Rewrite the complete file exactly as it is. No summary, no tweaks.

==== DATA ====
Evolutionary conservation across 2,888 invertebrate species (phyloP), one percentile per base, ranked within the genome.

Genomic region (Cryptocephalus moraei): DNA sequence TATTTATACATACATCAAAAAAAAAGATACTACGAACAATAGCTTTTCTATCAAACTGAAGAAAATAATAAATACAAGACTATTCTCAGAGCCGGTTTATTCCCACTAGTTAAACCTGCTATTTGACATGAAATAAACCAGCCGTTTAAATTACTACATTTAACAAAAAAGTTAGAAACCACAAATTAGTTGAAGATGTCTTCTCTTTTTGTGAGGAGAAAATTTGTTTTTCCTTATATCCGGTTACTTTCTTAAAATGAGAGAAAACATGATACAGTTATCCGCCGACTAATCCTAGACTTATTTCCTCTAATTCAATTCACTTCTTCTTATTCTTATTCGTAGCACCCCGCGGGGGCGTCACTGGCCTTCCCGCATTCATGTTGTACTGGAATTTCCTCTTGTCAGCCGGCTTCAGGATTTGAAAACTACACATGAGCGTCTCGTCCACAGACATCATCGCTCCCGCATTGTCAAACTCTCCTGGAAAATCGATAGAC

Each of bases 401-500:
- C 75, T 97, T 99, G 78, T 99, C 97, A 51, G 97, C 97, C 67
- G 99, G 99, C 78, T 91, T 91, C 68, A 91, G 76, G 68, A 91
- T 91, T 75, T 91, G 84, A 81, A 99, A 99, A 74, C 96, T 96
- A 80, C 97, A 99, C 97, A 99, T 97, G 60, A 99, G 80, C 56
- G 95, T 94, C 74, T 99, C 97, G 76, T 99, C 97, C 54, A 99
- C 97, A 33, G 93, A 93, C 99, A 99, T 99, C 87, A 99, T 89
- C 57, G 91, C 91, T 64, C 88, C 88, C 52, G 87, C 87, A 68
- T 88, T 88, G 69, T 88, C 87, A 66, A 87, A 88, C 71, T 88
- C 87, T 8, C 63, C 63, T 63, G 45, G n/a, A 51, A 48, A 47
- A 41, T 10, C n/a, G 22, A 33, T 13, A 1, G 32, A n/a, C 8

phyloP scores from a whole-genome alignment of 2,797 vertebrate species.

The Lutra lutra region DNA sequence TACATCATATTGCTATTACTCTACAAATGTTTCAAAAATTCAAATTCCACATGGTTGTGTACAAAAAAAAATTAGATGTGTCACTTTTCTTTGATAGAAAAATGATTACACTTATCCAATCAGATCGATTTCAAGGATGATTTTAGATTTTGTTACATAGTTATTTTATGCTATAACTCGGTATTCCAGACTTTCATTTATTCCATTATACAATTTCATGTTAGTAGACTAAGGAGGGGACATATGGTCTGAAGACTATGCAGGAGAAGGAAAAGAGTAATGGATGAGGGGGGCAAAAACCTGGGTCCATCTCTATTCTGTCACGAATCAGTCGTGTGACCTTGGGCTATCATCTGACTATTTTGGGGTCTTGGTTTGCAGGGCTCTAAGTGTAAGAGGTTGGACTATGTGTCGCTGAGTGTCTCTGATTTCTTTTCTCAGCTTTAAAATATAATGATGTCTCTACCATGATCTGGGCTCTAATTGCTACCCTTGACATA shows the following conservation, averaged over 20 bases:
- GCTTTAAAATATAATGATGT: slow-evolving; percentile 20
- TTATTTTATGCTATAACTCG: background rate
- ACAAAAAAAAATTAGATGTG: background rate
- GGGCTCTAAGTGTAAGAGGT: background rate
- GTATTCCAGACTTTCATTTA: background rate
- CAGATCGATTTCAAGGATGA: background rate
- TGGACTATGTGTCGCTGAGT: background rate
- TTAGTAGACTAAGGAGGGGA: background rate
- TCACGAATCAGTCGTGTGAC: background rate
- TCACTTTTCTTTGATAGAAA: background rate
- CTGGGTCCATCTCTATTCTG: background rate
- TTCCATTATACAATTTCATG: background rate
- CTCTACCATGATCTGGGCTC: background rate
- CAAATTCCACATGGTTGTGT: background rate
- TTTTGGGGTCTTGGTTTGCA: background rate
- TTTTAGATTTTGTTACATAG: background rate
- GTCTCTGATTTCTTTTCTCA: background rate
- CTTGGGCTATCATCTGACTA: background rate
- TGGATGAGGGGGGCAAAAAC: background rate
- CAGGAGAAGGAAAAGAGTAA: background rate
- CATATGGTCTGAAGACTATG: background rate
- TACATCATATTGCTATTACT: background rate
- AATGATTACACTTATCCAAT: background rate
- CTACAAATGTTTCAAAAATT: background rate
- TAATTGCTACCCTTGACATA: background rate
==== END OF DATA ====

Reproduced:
Evolutionary conservation across 2,888 invertebrate species (phyloP), one percentile per base, ranked within the genome.

Genomic region (Cryptocephalus moraei): DNA sequence TATTTATACATACATCAAAAAAAAAGATACTACGAACAATAGCTTTTCTATCAAACTGAAGAAAATAATAAATACAAGACTATTCTCAGAGCCGGTTTATTCCCACTAGTTAAACCTGCTATTTGACATGAAATAAACCAGCCGTTTAAATTACTACATTTAACAAAAAAGTTAGAAACCACAAATTAGTTGAAGATGTCTTCTCTTTTTGTGAGGAGAAAATTTGTTTTTCCTTATATCCGGTTACTTTCTTAAAATGAGAGAAAACATGATACAGTTATCCGCCGACTAATCCTAGACTTATTTCCTCTAATTCAATTCACTTCTTCTTATTCTTATTCGTAGCACCCCGCGGGGGCGTCACTGGCCTTCCCGCATTCATGTTGTACTGGAATTTCCTCTTGTCAGCCGGCTTCAGGATTTGAAAACTACACATGAGCGTCTCGTCCACAGACATCATCGCTCCCGCATTGTCAAACTCTCCTGGAAAATCGATAGAC

Each of bases 401-500:
- C 75, T 97, T 99, G 78, T 99, C 97, A 51, G 97, C 97, C 67
- G 99, G 99, C 78, T 91, T 91, C 68, A 91, G 76, G 68, A 91
- T 91, T 75, T 91, G 84, A 81, A 99, A 99, A 74, C 96, T 96
- A 80, C 97, A 99, C 97, A 99, T 97, G 60, A 99, G 80, C 56
- G 95, T 94, C 74, T 99, C 97, G 76, T 99, C 97, C 54, A 99
- C 97, A 33, G 93, A 93, C 99, A 99, T 99, C 87, A 99, T 89
- C 57, G 91, C 91, T 64, C 88, C 88, C 52, G 87, C 87, A 68
- T 88, T 88, G 69, T 88, C 87, A 66, A 87, A 88, C 71, T 88
- C 87, T 8, C 63, C 63, T 63, G 45, G n/a, A 51, A 48, A 47
- A 41, T 10, C n/a, G 22, A 33, T 13, A 1, G 32, A n/a, C 8

phyloP scores from a whole-genome alignment of 2,797 vertebrate species.

The Lutra lutra region DNA sequence TACATCATATTGCTATTACTCTACAAATGTTTCAAAAATTCAAATTCCACATGGTTGTGTACAAAAAAAAATTAGATGTGTCACTTTTCTTTGATAGAAAAATGATTACACTTATCCAATCAGATCGATTTCAAGGATGATTTTAGATTTTGTTACATAGTTATTTTATGCTATAACTCGGTATTCCAGACTTTCATTTATTCCATTATACAATTTCATGTTAGTAGACTAAGGAGGGGACATATGGTCTGAAGACTATGCAGGAGAAGGAAAAGAGTAATGGATGAGGGGGGCAAAAACCTGGGTCCATCTCTATTCTGTCACGAATCAGTCGTGTGACCTTGGGCTATCATCTGACTATTTTGGGGTCTTGGTTTGCAGGGCTCTAAGTGTAAGAGGTTGGACTATGTGTCGCTGAGTGTCTCTGATTTCTTTTCTCAGCTTTAAAATATAATGATGTCTCTACCATGATCTGGGCTCTAATTGCTACCCTTGACATA shows the following conservation, averaged over 20 bases:
- GCTTTAAAATATAATGATGT: slow-evolving; percentile 20
- TTATTTTATGCTATAACTCG: background rate
- ACAAAAAAAAATTAGATGTG: background rate
- GGGCTCTAAGTGTAAGAGGT: background rate
- GTATTCCAGACTTTCATTTA: background rate
- CAGATCGATTTCAAGGATGA: background rate
- TGGACTATGTGTCGCTGAGT: background rate
- TTAGTAGACTAAGGAGGGGA: background rate
- TCACGAATCAGTCGTGTGAC: background rate
- TCACTTTTCTTTGATAGAAA: background rate
- CTGGGTCCATCTCTATTCTG: background rate
- TTCCATTATACAATTTCATG: background rate
- CTCTACCATGATCTGGGCTC: background rate
- CAAATTCCACATGGTTGTGT: background rate
- TTTTGGGGTCTTGGTTTGCA: background rate
- TTTTAGATTTTGTTACATAG: background rate
- GTCTCTGATTTCTTTTCTCA: background rate
- CTTGGGCTATCATCTGACTA: background rate
- TGGATGAGGGGGGCAAAAAC: background rate
- CAGGAGAAGGAAAAGAGTAA: background rate
- CATATGGTCTGAAGACTATG: background rate
- TACATCATATTGCTATTACT: background rate
- AATGATTACACTTATCCAAT: background rate
- CTACAAATGTTTCAAAAATT: background rate
- TAATTGCTACCCTTGACATA: background rate